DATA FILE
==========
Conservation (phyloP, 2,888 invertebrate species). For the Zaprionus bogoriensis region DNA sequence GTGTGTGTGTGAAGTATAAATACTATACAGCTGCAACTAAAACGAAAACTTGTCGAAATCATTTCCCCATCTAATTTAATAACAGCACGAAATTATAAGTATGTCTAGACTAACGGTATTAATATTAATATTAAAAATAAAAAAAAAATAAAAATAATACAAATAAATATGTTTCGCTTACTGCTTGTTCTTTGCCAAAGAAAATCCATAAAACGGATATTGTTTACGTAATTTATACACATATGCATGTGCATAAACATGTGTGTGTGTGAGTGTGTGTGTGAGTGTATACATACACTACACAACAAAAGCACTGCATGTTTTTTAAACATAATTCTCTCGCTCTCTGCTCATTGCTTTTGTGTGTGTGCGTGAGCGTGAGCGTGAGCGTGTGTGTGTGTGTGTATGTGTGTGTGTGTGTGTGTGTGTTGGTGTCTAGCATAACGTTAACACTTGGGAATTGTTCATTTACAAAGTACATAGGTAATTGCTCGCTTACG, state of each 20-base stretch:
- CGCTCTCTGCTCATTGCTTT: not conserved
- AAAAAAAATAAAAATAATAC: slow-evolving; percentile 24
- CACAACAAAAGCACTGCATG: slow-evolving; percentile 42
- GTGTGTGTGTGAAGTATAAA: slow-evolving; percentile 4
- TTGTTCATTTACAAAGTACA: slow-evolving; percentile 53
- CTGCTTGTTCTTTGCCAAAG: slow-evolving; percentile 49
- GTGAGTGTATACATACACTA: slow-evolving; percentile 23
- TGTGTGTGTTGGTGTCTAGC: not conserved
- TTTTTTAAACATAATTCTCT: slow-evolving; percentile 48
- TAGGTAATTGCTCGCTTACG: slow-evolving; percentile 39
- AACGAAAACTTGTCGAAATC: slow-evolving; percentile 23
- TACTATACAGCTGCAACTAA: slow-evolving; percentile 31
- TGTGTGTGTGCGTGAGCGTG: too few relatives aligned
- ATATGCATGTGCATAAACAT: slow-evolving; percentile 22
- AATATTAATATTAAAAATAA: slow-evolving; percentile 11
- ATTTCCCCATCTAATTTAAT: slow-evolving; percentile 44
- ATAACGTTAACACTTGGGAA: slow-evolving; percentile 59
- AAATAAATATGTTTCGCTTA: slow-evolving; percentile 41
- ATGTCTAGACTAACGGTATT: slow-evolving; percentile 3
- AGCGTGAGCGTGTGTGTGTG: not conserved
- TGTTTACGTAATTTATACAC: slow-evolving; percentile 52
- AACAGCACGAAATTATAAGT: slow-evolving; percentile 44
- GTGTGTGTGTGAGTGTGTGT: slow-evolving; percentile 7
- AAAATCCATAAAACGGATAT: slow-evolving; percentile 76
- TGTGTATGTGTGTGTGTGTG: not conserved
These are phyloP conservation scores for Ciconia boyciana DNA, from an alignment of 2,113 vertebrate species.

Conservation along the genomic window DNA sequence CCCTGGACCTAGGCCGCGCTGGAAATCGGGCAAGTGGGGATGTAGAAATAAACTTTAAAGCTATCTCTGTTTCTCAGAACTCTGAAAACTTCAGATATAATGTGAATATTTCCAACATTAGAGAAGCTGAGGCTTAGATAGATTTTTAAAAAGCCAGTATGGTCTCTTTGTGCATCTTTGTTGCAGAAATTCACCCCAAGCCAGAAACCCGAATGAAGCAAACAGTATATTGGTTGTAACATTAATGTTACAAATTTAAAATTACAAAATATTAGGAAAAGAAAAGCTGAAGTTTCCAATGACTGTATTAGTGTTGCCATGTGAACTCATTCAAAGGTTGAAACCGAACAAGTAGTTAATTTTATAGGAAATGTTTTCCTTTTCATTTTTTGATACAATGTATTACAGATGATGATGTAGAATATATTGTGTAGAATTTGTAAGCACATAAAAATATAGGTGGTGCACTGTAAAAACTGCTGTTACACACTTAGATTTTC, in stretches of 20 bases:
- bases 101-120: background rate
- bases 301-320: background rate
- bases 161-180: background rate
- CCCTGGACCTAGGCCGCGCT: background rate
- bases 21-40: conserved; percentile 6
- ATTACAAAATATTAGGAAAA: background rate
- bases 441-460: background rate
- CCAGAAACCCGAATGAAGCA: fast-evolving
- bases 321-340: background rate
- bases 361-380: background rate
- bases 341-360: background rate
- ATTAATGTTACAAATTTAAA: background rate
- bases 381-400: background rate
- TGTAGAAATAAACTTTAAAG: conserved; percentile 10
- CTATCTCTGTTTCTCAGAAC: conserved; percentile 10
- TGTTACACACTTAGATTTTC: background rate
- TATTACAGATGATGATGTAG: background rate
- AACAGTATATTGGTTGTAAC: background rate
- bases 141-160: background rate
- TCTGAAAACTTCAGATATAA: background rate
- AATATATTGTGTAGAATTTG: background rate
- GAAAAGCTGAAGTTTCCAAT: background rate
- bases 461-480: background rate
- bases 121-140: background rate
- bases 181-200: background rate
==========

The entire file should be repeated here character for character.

Conservation (phyloP, 2,888 invertebrate species). For the Zaprionus bogoriensis region DNA sequence GTGTGTGTGTGAAGTATAAATACTATACAGCTGCAACTAAAACGAAAACTTGTCGAAATCATTTCCCCATCTAATTTAATAACAGCACGAAATTATAAGTATGTCTAGACTAACGGTATTAATATTAATATTAAAAATAAAAAAAAAATAAAAATAATACAAATAAATATGTTTCGCTTACTGCTTGTTCTTTGCCAAAGAAAATCCATAAAACGGATATTGTTTACGTAATTTATACACATATGCATGTGCATAAACATGTGTGTGTGTGAGTGTGTGTGTGAGTGTATACATACACTACACAACAAAAGCACTGCATGTTTTTTAAACATAATTCTCTCGCTCTCTGCTCATTGCTTTTGTGTGTGTGCGTGAGCGTGAGCGTGAGCGTGTGTGTGTGTGTGTATGTGTGTGTGTGTGTGTGTGTGTTGGTGTCTAGCATAACGTTAACACTTGGGAATTGTTCATTTACAAAGTACATAGGTAATTGCTCGCTTACG, state of each 20-base stretch:
- CGCTCTCTGCTCATTGCTTT: not conserved
- AAAAAAAATAAAAATAATAC: slow-evolving; percentile 24
- CACAACAAAAGCACTGCATG: slow-evolving; percentile 42
- GTGTGTGTGTGAAGTATAAA: slow-evolving; percentile 4
- TTGTTCATTTACAAAGTACA: slow-evolving; percentile 53
- CTGCTTGTTCTTTGCCAAAG: slow-evolving; percentile 49
- GTGAGTGTATACATACACTA: slow-evolving; percentile 23
- TGTGTGTGTTGGTGTCTAGC: not conserved
- TTTTTTAAACATAATTCTCT: slow-evolving; percentile 48
- TAGGTAATTGCTCGCTTACG: slow-evolving; percentile 39
- AACGAAAACTTGTCGAAATC: slow-evolving; percentile 23
- TACTATACAGCTGCAACTAA: slow-evolving; percentile 31
- TGTGTGTGTGCGTGAGCGTG: too few relatives aligned
- ATATGCATGTGCATAAACAT: slow-evolving; percentile 22
- AATATTAATATTAAAAATAA: slow-evolving; percentile 11
- ATTTCCCCATCTAATTTAAT: slow-evolving; percentile 44
- ATAACGTTAACACTTGGGAA: slow-evolving; percentile 59
- AAATAAATATGTTTCGCTTA: slow-evolving; percentile 41
- ATGTCTAGACTAACGGTATT: slow-evolving; percentile 3
- AGCGTGAGCGTGTGTGTGTG: not conserved
- TGTTTACGTAATTTATACAC: slow-evolving; percentile 52
- AACAGCACGAAATTATAAGT: slow-evolving; percentile 44
- GTGTGTGTGTGAGTGTGTGT: slow-evolving; percentile 7
- AAAATCCATAAAACGGATAT: slow-evolving; percentile 76
- TGTGTATGTGTGTGTGTGTG: not conserved
These are phyloP conservation scores for Ciconia boyciana DNA, from an alignment of 2,113 vertebrate species.

Conservation along the genomic window DNA sequence CCCTGGACCTAGGCCGCGCTGGAAATCGGGCAAGTGGGGATGTAGAAATAAACTTTAAAGCTATCTCTGTTTCTCAGAACTCTGAAAACTTCAGATATAATGTGAATATTTCCAACATTAGAGAAGCTGAGGCTTAGATAGATTTTTAAAAAGCCAGTATGGTCTCTTTGTGCATCTTTGTTGCAGAAATTCACCCCAAGCCAGAAACCCGAATGAAGCAAACAGTATATTGGTTGTAACATTAATGTTACAAATTTAAAATTACAAAATATTAGGAAAAGAAAAGCTGAAGTTTCCAATGACTGTATTAGTGTTGCCATGTGAACTCATTCAAAGGTTGAAACCGAACAAGTAGTTAATTTTATAGGAAATGTTTTCCTTTTCATTTTTTGATACAATGTATTACAGATGATGATGTAGAATATATTGTGTAGAATTTGTAAGCACATAAAAATATAGGTGGTGCACTGTAAAAACTGCTGTTACACACTTAGATTTTC, in stretches of 20 bases:
- bases 101-120: background rate
- bases 301-320: background rate
- bases 161-180: background rate
- CCCTGGACCTAGGCCGCGCT: background rate
- bases 21-40: conserved; percentile 6
- ATTACAAAATATTAGGAAAA: background rate
- bases 441-460: background rate
- CCAGAAACCCGAATGAAGCA: fast-evolving
- bases 321-340: background rate
- bases 361-380: background rate
- bases 341-360: background rate
- ATTAATGTTACAAATTTAAA: background rate
- bases 381-400: background rate
- TGTAGAAATAAACTTTAAAG: conserved; percentile 10
- CTATCTCTGTTTCTCAGAAC: conserved; percentile 10
- TGTTACACACTTAGATTTTC: background rate
- TATTACAGATGATGATGTAG: background rate
- AACAGTATATTGGTTGTAAC: background rate
- bases 141-160: background rate
- TCTGAAAACTTCAGATATAA: background rate
- AATATATTGTGTAGAATTTG: background rate
- GAAAAGCTGAAGTTTCCAAT: background rate
- bases 461-480: background rate
- bases 121-140: background rate
- bases 181-200: background rate